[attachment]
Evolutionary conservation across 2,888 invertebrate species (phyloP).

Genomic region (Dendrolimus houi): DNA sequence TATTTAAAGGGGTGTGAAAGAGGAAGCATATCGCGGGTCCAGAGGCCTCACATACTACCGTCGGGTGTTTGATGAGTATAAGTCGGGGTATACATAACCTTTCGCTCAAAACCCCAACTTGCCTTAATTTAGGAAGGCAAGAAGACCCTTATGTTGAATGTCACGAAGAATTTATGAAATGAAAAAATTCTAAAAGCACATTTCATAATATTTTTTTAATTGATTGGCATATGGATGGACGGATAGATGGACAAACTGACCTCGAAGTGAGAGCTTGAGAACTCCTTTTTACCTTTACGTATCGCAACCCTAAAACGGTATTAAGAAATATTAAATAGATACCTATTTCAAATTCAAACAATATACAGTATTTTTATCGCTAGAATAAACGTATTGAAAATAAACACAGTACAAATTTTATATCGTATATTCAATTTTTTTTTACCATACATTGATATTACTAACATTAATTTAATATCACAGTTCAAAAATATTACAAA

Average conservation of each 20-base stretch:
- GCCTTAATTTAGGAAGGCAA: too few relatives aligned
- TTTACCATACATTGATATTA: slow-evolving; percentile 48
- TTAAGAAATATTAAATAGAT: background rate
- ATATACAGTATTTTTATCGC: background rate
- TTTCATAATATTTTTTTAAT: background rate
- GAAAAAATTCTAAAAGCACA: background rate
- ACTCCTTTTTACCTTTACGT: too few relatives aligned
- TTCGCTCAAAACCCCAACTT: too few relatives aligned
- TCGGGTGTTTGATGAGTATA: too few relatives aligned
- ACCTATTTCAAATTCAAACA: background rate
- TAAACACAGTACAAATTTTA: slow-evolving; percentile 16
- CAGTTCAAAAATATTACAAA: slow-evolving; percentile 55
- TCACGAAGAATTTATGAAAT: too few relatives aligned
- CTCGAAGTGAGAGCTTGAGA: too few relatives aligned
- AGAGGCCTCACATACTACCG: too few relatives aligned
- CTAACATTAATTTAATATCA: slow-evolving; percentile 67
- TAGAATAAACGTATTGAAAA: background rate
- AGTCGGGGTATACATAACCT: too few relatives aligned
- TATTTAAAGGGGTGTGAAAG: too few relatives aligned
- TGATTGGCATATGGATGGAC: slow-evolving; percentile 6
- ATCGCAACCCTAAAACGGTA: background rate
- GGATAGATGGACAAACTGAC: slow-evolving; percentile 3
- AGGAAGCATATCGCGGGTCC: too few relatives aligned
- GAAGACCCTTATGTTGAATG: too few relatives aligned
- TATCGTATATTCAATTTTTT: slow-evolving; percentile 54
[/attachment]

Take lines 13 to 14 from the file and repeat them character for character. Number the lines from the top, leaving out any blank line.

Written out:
- ACCTATTTCAAATTCAAACA: background rate
- TAAACACAGTACAAATTTTA: slow-evolving; percentile 16